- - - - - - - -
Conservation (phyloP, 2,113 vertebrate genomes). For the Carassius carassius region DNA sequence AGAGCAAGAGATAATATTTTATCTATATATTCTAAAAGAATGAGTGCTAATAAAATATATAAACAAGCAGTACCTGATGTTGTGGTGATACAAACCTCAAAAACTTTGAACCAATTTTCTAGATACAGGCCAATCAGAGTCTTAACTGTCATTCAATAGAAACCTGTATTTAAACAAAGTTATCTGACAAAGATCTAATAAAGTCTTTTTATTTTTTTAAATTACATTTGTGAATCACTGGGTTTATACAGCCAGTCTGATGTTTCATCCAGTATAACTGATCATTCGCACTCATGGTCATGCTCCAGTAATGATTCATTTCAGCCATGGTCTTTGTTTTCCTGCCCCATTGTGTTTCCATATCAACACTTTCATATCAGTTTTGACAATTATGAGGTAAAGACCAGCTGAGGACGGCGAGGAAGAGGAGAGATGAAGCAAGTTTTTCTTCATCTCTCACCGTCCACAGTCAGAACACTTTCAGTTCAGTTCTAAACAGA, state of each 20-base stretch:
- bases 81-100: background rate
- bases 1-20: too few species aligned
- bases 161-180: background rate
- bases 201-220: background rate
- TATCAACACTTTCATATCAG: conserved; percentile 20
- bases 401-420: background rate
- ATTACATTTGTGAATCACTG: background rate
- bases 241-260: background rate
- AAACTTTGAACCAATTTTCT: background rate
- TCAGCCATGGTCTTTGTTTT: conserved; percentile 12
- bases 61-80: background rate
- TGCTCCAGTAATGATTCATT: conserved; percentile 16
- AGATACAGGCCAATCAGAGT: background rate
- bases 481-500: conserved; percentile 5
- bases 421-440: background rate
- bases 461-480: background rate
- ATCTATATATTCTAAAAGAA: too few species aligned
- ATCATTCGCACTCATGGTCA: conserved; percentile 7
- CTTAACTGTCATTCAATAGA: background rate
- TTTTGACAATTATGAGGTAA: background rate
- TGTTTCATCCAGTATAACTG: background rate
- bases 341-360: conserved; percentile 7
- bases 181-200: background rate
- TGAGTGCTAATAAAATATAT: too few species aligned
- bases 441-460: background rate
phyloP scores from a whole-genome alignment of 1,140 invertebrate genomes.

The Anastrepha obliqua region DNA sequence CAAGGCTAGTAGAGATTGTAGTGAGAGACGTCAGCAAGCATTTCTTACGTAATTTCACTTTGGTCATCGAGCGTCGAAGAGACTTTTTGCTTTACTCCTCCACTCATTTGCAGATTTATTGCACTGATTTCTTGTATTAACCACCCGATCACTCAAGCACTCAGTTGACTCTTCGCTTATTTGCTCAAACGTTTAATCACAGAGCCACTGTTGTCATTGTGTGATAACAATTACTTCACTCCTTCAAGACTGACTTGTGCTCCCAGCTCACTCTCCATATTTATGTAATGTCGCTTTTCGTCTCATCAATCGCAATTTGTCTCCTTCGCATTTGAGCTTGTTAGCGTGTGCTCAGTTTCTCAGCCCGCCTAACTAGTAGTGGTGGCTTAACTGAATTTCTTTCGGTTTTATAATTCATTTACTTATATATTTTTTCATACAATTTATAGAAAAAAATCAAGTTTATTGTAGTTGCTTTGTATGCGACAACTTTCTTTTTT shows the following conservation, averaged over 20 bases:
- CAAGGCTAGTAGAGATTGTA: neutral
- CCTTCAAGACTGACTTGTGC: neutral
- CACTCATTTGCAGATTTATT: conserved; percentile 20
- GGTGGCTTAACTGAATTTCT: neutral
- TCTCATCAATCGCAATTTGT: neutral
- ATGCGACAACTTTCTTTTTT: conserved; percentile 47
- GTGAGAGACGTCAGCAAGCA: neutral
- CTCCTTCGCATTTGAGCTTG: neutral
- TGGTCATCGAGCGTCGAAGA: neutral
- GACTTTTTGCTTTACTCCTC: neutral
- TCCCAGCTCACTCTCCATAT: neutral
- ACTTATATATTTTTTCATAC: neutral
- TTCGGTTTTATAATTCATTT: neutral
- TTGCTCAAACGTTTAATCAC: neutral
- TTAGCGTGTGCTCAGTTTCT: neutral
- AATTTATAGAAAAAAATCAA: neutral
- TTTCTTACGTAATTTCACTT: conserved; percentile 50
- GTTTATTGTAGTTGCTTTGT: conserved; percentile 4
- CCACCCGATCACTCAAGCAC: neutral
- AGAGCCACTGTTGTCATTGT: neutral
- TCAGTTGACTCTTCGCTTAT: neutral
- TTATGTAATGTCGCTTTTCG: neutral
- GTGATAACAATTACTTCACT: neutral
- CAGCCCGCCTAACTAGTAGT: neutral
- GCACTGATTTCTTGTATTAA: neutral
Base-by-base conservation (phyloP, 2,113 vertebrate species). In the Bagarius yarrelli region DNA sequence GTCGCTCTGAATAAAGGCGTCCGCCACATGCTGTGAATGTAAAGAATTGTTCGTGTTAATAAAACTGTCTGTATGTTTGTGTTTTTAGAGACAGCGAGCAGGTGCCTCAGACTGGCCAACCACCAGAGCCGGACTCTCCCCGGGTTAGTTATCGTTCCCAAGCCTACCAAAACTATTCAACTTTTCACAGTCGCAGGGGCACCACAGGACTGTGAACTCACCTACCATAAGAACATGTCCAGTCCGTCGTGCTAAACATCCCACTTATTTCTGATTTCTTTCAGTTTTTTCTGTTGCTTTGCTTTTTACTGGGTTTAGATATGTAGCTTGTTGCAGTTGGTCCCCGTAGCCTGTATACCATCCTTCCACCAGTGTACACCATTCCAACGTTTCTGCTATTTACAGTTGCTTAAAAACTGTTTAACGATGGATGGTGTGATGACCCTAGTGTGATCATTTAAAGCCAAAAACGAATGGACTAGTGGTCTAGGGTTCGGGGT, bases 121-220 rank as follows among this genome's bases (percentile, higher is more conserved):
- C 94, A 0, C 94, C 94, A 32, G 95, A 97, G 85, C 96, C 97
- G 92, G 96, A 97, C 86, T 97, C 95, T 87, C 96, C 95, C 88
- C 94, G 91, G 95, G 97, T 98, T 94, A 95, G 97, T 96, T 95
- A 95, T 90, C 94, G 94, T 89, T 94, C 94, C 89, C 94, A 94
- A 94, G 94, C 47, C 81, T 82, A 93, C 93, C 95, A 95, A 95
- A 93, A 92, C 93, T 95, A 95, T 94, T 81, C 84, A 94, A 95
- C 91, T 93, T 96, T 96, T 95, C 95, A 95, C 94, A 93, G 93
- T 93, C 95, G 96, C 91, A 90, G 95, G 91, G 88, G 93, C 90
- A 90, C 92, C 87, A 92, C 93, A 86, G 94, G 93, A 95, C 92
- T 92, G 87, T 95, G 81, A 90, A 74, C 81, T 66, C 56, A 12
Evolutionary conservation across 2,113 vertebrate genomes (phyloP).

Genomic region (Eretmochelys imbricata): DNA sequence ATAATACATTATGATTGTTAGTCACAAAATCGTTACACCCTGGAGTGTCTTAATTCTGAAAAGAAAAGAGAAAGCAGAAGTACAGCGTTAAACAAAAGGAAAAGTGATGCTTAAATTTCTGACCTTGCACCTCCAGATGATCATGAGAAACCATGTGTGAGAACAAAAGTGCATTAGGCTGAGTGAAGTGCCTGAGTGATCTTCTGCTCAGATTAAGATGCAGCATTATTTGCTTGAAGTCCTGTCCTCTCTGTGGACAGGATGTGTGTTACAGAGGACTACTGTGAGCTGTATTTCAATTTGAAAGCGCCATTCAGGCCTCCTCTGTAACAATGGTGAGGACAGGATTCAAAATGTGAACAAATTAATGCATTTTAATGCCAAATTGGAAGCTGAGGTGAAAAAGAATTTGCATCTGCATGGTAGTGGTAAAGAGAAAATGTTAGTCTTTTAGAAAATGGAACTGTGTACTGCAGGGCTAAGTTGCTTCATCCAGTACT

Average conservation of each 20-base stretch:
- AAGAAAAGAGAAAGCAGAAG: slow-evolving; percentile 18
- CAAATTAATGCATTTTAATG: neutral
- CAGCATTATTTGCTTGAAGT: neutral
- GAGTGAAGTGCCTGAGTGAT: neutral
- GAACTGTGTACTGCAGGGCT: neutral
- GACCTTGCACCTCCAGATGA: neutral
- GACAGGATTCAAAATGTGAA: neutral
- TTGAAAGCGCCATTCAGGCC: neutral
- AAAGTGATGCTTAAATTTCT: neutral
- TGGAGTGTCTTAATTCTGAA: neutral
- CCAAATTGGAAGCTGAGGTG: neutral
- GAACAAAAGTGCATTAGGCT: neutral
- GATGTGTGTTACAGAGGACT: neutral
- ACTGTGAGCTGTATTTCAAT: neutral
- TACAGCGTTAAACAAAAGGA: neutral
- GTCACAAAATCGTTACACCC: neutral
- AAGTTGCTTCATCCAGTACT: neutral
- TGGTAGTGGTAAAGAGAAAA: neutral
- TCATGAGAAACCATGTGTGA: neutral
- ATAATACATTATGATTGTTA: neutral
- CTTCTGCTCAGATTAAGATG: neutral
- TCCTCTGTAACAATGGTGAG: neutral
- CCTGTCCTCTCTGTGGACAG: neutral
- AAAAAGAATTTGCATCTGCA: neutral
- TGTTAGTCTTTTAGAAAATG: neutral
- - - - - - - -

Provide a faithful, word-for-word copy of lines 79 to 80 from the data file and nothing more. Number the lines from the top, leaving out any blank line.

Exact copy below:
- GAACAAAAGTGCATTAGGCT: neutral
- GATGTGTGTTACAGAGGACT: neutral